The desired simplification was ob-tained by spacing the cables so closelythat single cables with single anchorheads were sufficient which could eas-ily be placed and anchored. The spacingbecame only 4 to 12 in (13 to 39 ft), al-lowing free cantilever erection withoutauxiliary cables. Simultaneously, thebending moments became very small, ifan extremely small depth of the longi-tudinal edge beams and very stiff cableswere chosen.
This multi-stay cable system can nolonger be defined as a beam girder.Rather, it is a large triangular truss withthe deck structure acting as the com-pressive chord member. The depth ofthe longitudinal beams in the deckstructure is almost independent of themain span, but it must be stiff enough tolimit local deformations under concen-trated live load and to prevent bucklingdue to the large compressive forcescreated by the inclined cables.
PCI JOURNALSeptember-October 1987 55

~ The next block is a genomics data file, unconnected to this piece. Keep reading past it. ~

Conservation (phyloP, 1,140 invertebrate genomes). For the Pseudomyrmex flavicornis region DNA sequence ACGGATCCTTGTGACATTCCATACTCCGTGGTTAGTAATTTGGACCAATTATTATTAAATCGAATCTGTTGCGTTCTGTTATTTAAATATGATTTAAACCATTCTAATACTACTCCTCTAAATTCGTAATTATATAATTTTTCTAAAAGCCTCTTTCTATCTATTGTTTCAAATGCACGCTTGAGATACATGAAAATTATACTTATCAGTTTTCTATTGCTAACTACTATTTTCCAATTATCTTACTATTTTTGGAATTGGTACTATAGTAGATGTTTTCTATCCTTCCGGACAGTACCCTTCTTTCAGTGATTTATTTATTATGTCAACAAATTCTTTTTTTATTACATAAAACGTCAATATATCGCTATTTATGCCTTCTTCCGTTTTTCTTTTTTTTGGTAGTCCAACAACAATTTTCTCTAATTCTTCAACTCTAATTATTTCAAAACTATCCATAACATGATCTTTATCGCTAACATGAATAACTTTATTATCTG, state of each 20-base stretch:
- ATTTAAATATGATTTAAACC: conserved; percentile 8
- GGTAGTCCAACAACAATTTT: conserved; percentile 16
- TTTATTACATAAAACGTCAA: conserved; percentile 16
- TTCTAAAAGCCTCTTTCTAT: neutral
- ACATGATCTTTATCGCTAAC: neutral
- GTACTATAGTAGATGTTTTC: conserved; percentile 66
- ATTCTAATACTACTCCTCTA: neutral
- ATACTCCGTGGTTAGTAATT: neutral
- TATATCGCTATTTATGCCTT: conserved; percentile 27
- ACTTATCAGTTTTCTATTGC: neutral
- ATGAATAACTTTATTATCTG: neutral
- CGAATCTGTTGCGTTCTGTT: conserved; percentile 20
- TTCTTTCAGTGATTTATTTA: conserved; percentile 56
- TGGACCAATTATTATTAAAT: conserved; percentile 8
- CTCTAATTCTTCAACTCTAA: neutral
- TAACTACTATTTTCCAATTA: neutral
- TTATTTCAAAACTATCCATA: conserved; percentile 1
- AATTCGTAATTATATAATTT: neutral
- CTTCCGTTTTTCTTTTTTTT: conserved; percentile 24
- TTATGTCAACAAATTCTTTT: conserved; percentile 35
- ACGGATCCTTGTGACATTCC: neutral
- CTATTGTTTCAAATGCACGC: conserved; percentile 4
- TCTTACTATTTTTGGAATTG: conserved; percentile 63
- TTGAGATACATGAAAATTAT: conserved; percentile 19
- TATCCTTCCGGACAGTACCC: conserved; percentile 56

Fig. 4. Development of structure to multi -stay cable bridge. Note that additional cablesallow beam of superstructure to be progressively more slender.
The stiffness of this new system de-pends mainly on the angle of inclinationand on the stress level of the cables. Fig.5 shows the enormous influence of thestress in such cables on the effectivemodulus of elasticity. Low stresses givea large sag and low stiffness. The stressin the cables should be at least 500 to600 N/mm2 (72500 to 87000 psi). Forlong spans, stiffening ropes (as shown inFig. 6) are needed to prevent an exces-sive change of sag. The simplification ofthe structural design and of the erectionprocess gained by this multi-stay cablesystem should be used whenever suit-able.
2.2 Arrangement of stay cablesIf all the cables are anchored at the
top of the tower, the structural system iscalled a fan-shaped configuration (seeFig.7). Unfortunately, the concentrationof the anchorages causes structural diffi-culties when the number of cables islarge. Therefore, it is preferable to dis-tribute the anchorages over a certain